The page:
The portions of the following has been excerpted from from copyrighted material.  Material in this section should not be reproduced without specific permission of the North American Lake Management Society (  The reader is encouraged to read the original material for more details on Secchi disk theory and methods.  These are:

Carlson, R.E. 1995.  The Secchi disk and the volunteer monitor.  LakeLine. 15(1):  28-29, 35-37.

Carlson, R.E. and J. Simpson.  1996.  A Coordinator’s Guide to Volunteer Lake Monitoring Methods. North American Lake Management Society.  96 pp.

             Carlson, R.E.  1997.  The Secchi disk in black and white.  LakeLine.  17: 14-15, 58-59.  (7/20/97)


Is There a "Proper" Procedure For Dipping Your Disk?    


Proper Secchi Disk Procedure

There is probably no single procedure to use a Secchi disk that is agreed upon by all that use the disk.  If the term, proper, refers to a procedure that comes closest to that constructed from disk theory (see section on Disk Design), then the procedure given below might be considered proper.  You might recognize elements of the procedure you use in the method, but some of the recommendations might seem strange.

The following  Secchi disk method was proposed by Davies-Colley and others in 1993

1.       Use a disk of the appropriate size for the clarity range (20 mm for 0.15-0.5 m, 60 mm for 0.5-1.5 m, 200 mm for 1.5-5 m, 600 mm for 5-15 m), painted matte white or in black and white quadrants.  Use a graduated line, and attach a weight to hold the line vertical.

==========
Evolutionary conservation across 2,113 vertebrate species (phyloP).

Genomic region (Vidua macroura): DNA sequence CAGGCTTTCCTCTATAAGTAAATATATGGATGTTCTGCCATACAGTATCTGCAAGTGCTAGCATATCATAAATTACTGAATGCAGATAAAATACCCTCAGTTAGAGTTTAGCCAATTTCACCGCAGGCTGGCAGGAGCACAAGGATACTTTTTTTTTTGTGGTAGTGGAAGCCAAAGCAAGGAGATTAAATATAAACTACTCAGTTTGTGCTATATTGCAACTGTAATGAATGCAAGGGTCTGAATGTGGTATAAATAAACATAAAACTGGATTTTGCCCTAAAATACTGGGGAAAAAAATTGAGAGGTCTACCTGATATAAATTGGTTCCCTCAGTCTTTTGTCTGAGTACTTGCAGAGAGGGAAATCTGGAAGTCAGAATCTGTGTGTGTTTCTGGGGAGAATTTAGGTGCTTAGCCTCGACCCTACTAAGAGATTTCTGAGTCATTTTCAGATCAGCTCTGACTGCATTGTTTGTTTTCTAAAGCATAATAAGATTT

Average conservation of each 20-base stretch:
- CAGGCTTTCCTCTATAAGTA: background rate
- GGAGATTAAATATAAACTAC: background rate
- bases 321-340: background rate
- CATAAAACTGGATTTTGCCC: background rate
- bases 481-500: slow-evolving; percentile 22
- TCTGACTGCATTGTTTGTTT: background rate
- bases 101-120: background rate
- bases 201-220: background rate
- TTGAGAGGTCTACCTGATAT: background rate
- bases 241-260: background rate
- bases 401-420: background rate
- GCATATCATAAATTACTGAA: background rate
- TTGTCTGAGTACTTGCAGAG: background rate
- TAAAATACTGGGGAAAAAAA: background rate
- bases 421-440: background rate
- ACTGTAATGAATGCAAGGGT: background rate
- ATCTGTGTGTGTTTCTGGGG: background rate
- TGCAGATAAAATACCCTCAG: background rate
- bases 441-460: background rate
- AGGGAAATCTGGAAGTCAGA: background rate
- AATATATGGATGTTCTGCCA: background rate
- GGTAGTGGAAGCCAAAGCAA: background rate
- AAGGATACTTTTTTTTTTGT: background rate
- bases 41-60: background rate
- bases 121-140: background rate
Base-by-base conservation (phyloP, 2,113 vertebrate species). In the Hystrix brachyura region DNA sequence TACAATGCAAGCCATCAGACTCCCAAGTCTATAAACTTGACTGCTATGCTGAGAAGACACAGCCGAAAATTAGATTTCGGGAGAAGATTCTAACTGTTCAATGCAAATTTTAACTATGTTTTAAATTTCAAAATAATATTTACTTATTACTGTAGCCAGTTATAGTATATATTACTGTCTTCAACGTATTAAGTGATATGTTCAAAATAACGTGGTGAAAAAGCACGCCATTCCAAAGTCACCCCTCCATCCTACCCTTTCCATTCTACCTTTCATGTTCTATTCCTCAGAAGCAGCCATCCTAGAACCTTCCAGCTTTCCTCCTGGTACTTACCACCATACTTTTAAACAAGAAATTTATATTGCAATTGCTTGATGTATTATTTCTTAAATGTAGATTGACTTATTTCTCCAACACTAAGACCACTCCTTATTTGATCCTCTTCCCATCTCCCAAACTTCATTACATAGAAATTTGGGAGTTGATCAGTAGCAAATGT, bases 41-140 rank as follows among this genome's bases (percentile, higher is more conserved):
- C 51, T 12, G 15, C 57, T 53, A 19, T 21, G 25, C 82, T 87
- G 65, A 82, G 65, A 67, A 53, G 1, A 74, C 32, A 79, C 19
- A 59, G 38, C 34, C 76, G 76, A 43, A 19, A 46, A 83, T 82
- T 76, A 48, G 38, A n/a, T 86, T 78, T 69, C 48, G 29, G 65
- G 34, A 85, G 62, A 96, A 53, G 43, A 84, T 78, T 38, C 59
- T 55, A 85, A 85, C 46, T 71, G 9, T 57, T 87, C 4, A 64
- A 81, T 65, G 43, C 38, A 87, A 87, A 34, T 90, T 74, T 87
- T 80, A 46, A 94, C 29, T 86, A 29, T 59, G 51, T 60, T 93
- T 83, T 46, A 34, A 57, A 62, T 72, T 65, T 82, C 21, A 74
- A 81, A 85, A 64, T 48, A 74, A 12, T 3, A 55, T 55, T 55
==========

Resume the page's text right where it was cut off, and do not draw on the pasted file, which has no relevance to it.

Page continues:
2.         Lower the disk on the sunny side of the boat.  A underwater viewer (viewscope) is desirable.

3.       Allow sufficient time (preferably 2 min) when looking at the disk near its extinction point for the eyes to adapt completely to the prevailing luminance level. 

4.       Record the depth at which the disk disappears.
  Slowly raise the disk and record it depth of reappearance.
       The Secchi depth is the average of the depth of disappearance and reappearance.

5.       The readings should be made as near to mid-day as possible

6.       The water depth should be at least 50% greater than the Secchi depth so that the disk is viewed against the water background, not bottom-reflected light.

Davies-Colley, R.J, W.N. Vant, and D.G. Smith.  1993.  Colour and Clarity of Natural Waters.
       Ellis Horwood.

Disk Size
The idea of varying the size of the disk might seem awkward, but it is theoretically correct.  According to theory the size of the disk does affect its visibility.  The authors are suggesting that by changing the size of the disk, the apparent size of the disk when it disappears would remain approximately the same.

Theory suggests that anything that makes the disk more difficult to see, or that changes the degree of contrast between the disk and its background, should cause measurement errors.  For example, the sun's glare off the surface of the water makes it more difficult to see the disk.  In many volunteer programs, this glare is eliminated by viewing the disk on the shady side of the boat.  The trouble is that viewing the disk in the shade of the shadow of the boat or even viewing the disk through the shadow of the boat affects the contrast between the disk and its background.  This may cause even more error than viewing the disk on the sunny side (Fig. 4).

A solution to glare may be to view the disk on the sunny side of the boat but to use a "viewscope."  A viewscope is a tube, with or without a sealed transparent lens at the bottom that allows the observer to view the disk without surface glare.